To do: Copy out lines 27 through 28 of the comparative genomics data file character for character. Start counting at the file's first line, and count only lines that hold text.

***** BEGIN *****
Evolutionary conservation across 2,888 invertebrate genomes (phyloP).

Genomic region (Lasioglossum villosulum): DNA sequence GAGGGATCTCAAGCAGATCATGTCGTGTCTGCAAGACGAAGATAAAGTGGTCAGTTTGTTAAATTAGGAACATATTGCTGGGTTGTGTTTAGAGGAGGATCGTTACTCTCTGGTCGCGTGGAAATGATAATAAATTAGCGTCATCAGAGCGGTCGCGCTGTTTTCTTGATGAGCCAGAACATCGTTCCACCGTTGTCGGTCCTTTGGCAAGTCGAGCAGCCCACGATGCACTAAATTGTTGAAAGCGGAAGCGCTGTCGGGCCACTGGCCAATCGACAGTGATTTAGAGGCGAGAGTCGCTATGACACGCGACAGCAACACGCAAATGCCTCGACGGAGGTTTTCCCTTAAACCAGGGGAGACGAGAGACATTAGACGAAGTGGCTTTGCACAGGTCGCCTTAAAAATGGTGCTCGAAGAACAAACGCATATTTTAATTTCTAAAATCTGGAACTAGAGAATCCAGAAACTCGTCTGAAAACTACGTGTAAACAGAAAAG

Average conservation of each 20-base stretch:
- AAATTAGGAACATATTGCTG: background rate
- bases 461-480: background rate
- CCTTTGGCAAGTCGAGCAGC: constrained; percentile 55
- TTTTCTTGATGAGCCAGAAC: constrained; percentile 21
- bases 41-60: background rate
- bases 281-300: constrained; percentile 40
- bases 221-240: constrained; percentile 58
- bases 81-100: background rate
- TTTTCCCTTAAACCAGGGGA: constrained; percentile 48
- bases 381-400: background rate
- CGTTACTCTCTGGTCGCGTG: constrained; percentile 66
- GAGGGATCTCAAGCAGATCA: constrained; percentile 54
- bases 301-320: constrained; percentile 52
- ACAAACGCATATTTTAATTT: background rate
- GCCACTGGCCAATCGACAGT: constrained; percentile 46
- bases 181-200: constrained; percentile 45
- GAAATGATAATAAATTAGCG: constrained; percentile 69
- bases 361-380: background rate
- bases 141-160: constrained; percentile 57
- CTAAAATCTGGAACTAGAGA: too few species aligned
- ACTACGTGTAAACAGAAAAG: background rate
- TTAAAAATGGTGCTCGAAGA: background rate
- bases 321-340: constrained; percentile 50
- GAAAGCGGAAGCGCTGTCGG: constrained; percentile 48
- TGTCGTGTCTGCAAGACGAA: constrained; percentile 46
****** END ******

- GAAAGCGGAAGCGCTGTCGG: constrained; percentile 48
- TGTCGTGTCTGCAAGACGAA: constrained; percentile 46